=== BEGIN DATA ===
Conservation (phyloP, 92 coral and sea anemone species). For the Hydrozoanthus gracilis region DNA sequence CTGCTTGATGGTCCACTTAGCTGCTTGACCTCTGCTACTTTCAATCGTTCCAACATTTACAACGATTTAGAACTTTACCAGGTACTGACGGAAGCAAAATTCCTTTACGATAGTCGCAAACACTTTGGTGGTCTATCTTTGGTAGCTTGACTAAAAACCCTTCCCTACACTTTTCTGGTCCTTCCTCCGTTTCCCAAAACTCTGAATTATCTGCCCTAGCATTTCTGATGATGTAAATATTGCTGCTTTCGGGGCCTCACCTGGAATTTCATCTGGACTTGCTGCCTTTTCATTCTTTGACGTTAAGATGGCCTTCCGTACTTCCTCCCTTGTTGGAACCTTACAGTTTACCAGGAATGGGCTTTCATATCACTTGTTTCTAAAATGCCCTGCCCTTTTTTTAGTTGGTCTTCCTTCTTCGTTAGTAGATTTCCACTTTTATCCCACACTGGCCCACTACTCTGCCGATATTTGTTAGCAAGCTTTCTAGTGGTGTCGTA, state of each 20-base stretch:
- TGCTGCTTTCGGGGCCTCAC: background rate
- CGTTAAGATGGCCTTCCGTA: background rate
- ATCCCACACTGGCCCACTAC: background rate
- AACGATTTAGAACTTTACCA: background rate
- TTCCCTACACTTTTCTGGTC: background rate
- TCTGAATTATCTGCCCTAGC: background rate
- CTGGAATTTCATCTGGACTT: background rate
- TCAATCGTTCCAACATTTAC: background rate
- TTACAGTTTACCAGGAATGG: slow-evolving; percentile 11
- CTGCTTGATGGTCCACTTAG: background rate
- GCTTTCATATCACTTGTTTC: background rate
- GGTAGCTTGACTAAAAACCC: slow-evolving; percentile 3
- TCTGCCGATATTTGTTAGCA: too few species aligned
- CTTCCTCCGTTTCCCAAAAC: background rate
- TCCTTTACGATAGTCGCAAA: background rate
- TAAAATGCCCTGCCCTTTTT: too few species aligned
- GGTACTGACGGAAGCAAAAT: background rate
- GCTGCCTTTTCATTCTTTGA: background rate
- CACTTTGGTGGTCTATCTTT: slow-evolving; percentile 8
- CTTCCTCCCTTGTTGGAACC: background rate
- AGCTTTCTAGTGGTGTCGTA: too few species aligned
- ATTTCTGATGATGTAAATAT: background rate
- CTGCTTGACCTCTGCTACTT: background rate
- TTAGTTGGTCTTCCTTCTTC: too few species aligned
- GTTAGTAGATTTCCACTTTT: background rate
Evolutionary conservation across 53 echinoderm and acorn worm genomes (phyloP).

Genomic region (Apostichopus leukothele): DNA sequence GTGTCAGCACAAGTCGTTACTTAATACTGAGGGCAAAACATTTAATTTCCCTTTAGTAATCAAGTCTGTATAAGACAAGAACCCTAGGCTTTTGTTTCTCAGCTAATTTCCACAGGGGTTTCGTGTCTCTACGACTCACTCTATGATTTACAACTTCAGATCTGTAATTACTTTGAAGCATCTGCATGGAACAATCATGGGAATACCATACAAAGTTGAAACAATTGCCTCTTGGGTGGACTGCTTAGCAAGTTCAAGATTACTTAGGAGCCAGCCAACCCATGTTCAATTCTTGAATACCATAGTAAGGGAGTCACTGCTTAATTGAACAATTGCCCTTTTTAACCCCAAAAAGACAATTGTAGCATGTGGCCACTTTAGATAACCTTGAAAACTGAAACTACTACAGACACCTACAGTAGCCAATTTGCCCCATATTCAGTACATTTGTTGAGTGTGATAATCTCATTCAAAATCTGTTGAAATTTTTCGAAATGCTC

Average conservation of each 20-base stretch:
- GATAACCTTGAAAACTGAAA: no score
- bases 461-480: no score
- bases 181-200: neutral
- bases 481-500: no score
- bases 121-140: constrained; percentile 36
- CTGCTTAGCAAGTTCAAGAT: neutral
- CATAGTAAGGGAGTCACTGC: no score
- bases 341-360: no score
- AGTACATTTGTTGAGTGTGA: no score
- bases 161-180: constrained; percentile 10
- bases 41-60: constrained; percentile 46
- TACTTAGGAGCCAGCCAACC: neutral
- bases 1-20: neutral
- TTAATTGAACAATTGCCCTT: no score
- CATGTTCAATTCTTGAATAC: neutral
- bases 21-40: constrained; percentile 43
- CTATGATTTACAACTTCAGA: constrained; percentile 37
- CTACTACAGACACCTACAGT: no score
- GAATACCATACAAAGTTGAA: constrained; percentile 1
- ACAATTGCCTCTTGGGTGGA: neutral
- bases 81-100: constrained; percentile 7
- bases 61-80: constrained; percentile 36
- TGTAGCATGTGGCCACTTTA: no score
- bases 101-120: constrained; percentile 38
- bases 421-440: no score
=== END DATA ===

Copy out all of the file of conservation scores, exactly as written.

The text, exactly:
Conservation (phyloP, 92 coral and sea anemone species). For the Hydrozoanthus gracilis region DNA sequence CTGCTTGATGGTCCACTTAGCTGCTTGACCTCTGCTACTTTCAATCGTTCCAACATTTACAACGATTTAGAACTTTACCAGGTACTGACGGAAGCAAAATTCCTTTACGATAGTCGCAAACACTTTGGTGGTCTATCTTTGGTAGCTTGACTAAAAACCCTTCCCTACACTTTTCTGGTCCTTCCTCCGTTTCCCAAAACTCTGAATTATCTGCCCTAGCATTTCTGATGATGTAAATATTGCTGCTTTCGGGGCCTCACCTGGAATTTCATCTGGACTTGCTGCCTTTTCATTCTTTGACGTTAAGATGGCCTTCCGTACTTCCTCCCTTGTTGGAACCTTACAGTTTACCAGGAATGGGCTTTCATATCACTTGTTTCTAAAATGCCCTGCCCTTTTTTTAGTTGGTCTTCCTTCTTCGTTAGTAGATTTCCACTTTTATCCCACACTGGCCCACTACTCTGCCGATATTTGTTAGCAAGCTTTCTAGTGGTGTCGTA, state of each 20-base stretch:
- TGCTGCTTTCGGGGCCTCAC: background rate
- CGTTAAGATGGCCTTCCGTA: background rate
- ATCCCACACTGGCCCACTAC: background rate
- AACGATTTAGAACTTTACCA: background rate
- TTCCCTACACTTTTCTGGTC: background rate
- TCTGAATTATCTGCCCTAGC: background rate
- CTGGAATTTCATCTGGACTT: background rate
- TCAATCGTTCCAACATTTAC: background rate
- TTACAGTTTACCAGGAATGG: slow-evolving; percentile 11
- CTGCTTGATGGTCCACTTAG: background rate
- GCTTTCATATCACTTGTTTC: background rate
- GGTAGCTTGACTAAAAACCC: slow-evolving; percentile 3
- TCTGCCGATATTTGTTAGCA: too few species aligned
- CTTCCTCCGTTTCCCAAAAC: background rate
- TCCTTTACGATAGTCGCAAA: background rate
- TAAAATGCCCTGCCCTTTTT: too few species aligned
- GGTACTGACGGAAGCAAAAT: background rate
- GCTGCCTTTTCATTCTTTGA: background rate
- CACTTTGGTGGTCTATCTTT: slow-evolving; percentile 8
- CTTCCTCCCTTGTTGGAACC: background rate
- AGCTTTCTAGTGGTGTCGTA: too few species aligned
- ATTTCTGATGATGTAAATAT: background rate
- CTGCTTGACCTCTGCTACTT: background rate
- TTAGTTGGTCTTCCTTCTTC: too few species aligned
- GTTAGTAGATTTCCACTTTT: background rate
Evolutionary conservation across 53 echinoderm and acorn worm genomes (phyloP).

Genomic region (Apostichopus leukothele): DNA sequence GTGTCAGCACAAGTCGTTACTTAATACTGAGGGCAAAACATTTAATTTCCCTTTAGTAATCAAGTCTGTATAAGACAAGAACCCTAGGCTTTTGTTTCTCAGCTAATTTCCACAGGGGTTTCGTGTCTCTACGACTCACTCTATGATTTACAACTTCAGATCTGTAATTACTTTGAAGCATCTGCATGGAACAATCATGGGAATACCATACAAAGTTGAAACAATTGCCTCTTGGGTGGACTGCTTAGCAAGTTCAAGATTACTTAGGAGCCAGCCAACCCATGTTCAATTCTTGAATACCATAGTAAGGGAGTCACTGCTTAATTGAACAATTGCCCTTTTTAACCCCAAAAAGACAATTGTAGCATGTGGCCACTTTAGATAACCTTGAAAACTGAAACTACTACAGACACCTACAGTAGCCAATTTGCCCCATATTCAGTACATTTGTTGAGTGTGATAATCTCATTCAAAATCTGTTGAAATTTTTCGAAATGCTC

Average conservation of each 20-base stretch:
- GATAACCTTGAAAACTGAAA: no score
- bases 461-480: no score
- bases 181-200: neutral
- bases 481-500: no score
- bases 121-140: constrained; percentile 36
- CTGCTTAGCAAGTTCAAGAT: neutral
- CATAGTAAGGGAGTCACTGC: no score
- bases 341-360: no score
- AGTACATTTGTTGAGTGTGA: no score
- bases 161-180: constrained; percentile 10
- bases 41-60: constrained; percentile 46
- TACTTAGGAGCCAGCCAACC: neutral
- bases 1-20: neutral
- TTAATTGAACAATTGCCCTT: no score
- CATGTTCAATTCTTGAATAC: neutral
- bases 21-40: constrained; percentile 43
- CTATGATTTACAACTTCAGA: constrained; percentile 37
- CTACTACAGACACCTACAGT: no score
- GAATACCATACAAAGTTGAA: constrained; percentile 1
- ACAATTGCCTCTTGGGTGGA: neutral
- bases 81-100: constrained; percentile 7
- bases 61-80: constrained; percentile 36
- TGTAGCATGTGGCCACTTTA: no score
- bases 101-120: constrained; percentile 38
- bases 421-440: no score